The city Landmarks Preservation Commission approved a $2.8 million plan to build a visitor’s center for Flushing’s historic John Bowne House in late November.
The 1,250-square-foot visitor’s center will be on the southeast corner of the property and will face the 17th-century house, which was built by Bowne, a pioneer in religious freedom whose principles contributed to the Bill of Rights.
The new facility will contain office space, a gallery that will double as a community meeting space and badly needed restrooms.
“Getting those things out of the 17th-century house will give us more room in the house for tours,” said Rosemary Vietor, vice president of The Bowne House Historical Society.
“The current rest room probably dates from the turn of the 19th century and the plumbing is extremely fragile. It is certainly not handicapped accessible. The water in the sink hasn’t worked for years. It’s one step up from an outhouse,” she said.
The city Parks Department has led a restoration of the exterior of the house, at 37-01 Bowne St., that started in the spring. Contractors recently uncovered a number of artifacts and historical details in the restoration work.
When some deteriorated portions of the house’s timber frame were replaced in late November, contractors found a heavy mud-like material that was used to insulate the house in the 1690s.
“It’s almost like concrete and it has animal hair in it. That’s interesting to see what they used for insulation in the 17th century,” Vietor said.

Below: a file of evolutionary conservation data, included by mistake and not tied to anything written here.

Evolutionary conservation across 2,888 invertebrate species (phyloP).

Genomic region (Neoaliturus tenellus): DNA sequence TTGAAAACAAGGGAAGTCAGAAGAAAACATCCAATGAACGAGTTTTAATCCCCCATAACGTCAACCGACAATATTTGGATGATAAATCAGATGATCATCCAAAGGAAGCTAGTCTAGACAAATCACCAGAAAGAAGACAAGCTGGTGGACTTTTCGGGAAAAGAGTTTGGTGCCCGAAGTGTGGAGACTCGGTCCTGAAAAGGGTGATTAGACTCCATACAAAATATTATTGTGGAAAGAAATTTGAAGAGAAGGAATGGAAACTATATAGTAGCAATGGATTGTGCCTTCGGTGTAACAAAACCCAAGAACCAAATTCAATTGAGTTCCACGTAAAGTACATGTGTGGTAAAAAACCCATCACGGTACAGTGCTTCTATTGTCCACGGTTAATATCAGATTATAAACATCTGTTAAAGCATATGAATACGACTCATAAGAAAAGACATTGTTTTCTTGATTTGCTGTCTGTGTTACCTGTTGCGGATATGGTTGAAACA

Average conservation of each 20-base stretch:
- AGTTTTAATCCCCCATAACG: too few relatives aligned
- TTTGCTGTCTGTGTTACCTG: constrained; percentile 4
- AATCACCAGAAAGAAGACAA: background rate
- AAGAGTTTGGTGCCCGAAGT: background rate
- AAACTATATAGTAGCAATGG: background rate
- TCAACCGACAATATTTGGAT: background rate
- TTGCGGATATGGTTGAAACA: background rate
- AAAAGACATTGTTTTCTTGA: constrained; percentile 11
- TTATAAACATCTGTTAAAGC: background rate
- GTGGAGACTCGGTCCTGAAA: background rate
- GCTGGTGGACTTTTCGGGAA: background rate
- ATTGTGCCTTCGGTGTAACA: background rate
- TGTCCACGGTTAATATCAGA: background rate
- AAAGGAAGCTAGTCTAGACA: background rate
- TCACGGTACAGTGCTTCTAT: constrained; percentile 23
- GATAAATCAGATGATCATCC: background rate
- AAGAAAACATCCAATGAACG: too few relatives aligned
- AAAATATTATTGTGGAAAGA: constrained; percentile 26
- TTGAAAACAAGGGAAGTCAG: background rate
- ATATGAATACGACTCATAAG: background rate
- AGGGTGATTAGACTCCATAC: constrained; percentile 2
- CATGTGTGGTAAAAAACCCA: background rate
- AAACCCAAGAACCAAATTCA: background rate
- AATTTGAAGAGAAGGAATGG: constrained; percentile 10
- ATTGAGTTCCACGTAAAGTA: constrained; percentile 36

The historical society plans to send the animal hair away to a lab to have it identified.
Contractors also found the house’s original color after scraping off several centuries of paint jobs.
“It was interesting going through the various layers of paint to see what had happened over time,” Vietor said.
The house’s original layer was a cream color, said Vietor. The house was then painted citrine and later green.
“As you know styles change and the finish on the house was whatever the fashion of the time was,” she said.
Bowne first bought the land the house sits on in 1653. The exact date the house was built is up for debate. The house’s historical society first thought it was built in the 1660s, but timber professionals recently told them it might have been earlier.
The restoration of the house’s exterior is slated to be finished in May.
The Parks Department expects to break ground on the new visitor’s center in spring 2015, pending all approvals and permits.
Reach reporter Alex Robinson by e-mail at arobinson@
©2013 Community News Group
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